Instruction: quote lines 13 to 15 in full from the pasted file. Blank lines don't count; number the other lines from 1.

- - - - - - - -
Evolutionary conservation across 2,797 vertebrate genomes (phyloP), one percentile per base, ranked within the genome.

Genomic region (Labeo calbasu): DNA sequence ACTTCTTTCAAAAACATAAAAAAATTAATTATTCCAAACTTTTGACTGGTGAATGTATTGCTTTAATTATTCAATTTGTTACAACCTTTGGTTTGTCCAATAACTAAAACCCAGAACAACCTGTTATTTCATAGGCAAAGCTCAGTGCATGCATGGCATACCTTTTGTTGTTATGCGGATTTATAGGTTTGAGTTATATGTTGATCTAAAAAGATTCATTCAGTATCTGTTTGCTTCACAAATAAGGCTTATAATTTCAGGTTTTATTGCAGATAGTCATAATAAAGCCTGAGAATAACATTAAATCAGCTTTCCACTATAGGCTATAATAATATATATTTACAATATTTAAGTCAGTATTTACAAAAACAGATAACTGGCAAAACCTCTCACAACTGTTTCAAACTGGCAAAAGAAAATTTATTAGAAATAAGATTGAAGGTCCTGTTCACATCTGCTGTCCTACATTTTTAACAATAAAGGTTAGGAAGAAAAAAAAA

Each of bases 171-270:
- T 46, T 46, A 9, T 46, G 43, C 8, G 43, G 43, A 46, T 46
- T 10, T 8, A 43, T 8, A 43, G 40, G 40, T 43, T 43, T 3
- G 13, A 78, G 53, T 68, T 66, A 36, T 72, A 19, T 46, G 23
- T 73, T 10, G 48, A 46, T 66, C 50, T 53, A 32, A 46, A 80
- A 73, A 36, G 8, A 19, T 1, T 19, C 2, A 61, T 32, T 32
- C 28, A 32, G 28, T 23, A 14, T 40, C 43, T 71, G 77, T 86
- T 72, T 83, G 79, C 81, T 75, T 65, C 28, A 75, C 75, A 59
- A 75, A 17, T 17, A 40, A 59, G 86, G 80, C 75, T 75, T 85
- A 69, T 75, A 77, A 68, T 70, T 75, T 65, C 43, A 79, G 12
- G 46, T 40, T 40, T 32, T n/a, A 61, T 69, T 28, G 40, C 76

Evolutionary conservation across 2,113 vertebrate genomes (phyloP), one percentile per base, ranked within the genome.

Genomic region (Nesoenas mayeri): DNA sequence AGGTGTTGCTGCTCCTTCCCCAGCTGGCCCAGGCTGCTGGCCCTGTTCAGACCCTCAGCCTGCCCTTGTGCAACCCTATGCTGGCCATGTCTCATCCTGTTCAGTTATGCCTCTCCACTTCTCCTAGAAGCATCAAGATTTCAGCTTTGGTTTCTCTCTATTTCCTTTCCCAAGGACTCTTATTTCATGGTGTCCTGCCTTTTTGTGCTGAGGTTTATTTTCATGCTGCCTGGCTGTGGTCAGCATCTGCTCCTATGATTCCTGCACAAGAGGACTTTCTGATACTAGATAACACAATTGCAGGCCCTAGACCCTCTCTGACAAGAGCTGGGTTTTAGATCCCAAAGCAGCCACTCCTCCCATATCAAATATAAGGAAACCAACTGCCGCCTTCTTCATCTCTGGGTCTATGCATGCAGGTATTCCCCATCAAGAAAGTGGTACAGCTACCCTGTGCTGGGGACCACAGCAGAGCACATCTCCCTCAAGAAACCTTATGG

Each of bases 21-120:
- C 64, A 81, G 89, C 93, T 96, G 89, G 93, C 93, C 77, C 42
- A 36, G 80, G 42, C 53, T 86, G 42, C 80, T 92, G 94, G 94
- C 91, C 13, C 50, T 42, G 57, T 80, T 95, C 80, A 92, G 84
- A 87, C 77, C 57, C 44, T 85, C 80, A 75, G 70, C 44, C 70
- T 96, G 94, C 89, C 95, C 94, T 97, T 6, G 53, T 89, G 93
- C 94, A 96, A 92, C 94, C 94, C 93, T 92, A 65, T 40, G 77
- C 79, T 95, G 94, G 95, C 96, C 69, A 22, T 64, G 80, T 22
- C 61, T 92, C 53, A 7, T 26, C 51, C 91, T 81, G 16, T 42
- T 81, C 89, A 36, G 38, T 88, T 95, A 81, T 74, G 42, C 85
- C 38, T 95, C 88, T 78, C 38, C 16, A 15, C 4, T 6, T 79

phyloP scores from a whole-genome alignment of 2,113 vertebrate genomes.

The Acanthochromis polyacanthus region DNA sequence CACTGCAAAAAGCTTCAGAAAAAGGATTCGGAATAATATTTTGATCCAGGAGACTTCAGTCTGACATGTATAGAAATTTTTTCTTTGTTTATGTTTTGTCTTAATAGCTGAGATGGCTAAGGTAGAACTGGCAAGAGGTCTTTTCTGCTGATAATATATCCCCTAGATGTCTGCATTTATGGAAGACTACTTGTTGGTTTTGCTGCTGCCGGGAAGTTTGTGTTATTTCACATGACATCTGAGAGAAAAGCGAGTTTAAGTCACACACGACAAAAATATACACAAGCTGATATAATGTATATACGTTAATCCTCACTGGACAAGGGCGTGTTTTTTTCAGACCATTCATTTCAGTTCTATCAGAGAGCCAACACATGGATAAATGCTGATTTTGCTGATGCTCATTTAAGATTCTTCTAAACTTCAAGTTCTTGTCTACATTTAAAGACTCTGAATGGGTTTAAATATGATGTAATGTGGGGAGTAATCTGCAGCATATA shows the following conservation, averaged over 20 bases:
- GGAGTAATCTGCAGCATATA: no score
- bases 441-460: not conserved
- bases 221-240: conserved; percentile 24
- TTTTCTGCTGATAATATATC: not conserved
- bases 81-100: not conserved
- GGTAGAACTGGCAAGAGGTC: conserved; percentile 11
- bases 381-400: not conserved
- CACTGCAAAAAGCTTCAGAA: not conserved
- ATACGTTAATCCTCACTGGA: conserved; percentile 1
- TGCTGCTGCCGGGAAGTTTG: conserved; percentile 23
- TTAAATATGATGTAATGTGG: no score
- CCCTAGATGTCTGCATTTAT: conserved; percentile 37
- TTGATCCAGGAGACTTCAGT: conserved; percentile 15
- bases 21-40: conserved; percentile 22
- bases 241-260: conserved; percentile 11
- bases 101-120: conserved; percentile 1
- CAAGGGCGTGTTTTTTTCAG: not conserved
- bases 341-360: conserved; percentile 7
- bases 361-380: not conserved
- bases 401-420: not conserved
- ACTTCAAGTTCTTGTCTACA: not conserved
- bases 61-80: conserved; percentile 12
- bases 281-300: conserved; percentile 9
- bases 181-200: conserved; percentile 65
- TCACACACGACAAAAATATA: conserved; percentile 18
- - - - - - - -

- G 46, T 40, T 40, T 32, T n/a, A 61, T 69, T 28, G 40, C 76

Evolutionary conservation across 2,113 vertebrate genomes (phyloP), one percentile per base, ranked within the genome.

Genomic region (Nesoenas mayeri): DNA sequence AGGTGTTGCTGCTCCTTCCCCAGCTGGCCCAGGCTGCTGGCCCTGTTCAGACCCTCAGCCTGCCCTTGTGCAACCCTATGCTGGCCATGTCTCATCCTGTTCAGTTATGCCTCTCCACTTCTCCTAGAAGCATCAAGATTTCAGCTTTGGTTTCTCTCTATTTCCTTTCCCAAGGACTCTTATTTCATGGTGTCCTGCCTTTTTGTGCTGAGGTTTATTTTCATGCTGCCTGGCTGTGGTCAGCATCTGCTCCTATGATTCCTGCACAAGAGGACTTTCTGATACTAGATAACACAATTGCAGGCCCTAGACCCTCTCTGACAAGAGCTGGGTTTTAGATCCCAAAGCAGCCACTCCTCCCATATCAAATATAAGGAAACCAACTGCCGCCTTCTTCATCTCTGGGTCTATGCATGCAGGTATTCCCCATCAAGAAAGTGGTACAGCTACCCTGTGCTGGGGACCACAGCAGAGCACATCTCCCTCAAGAAACCTTATGG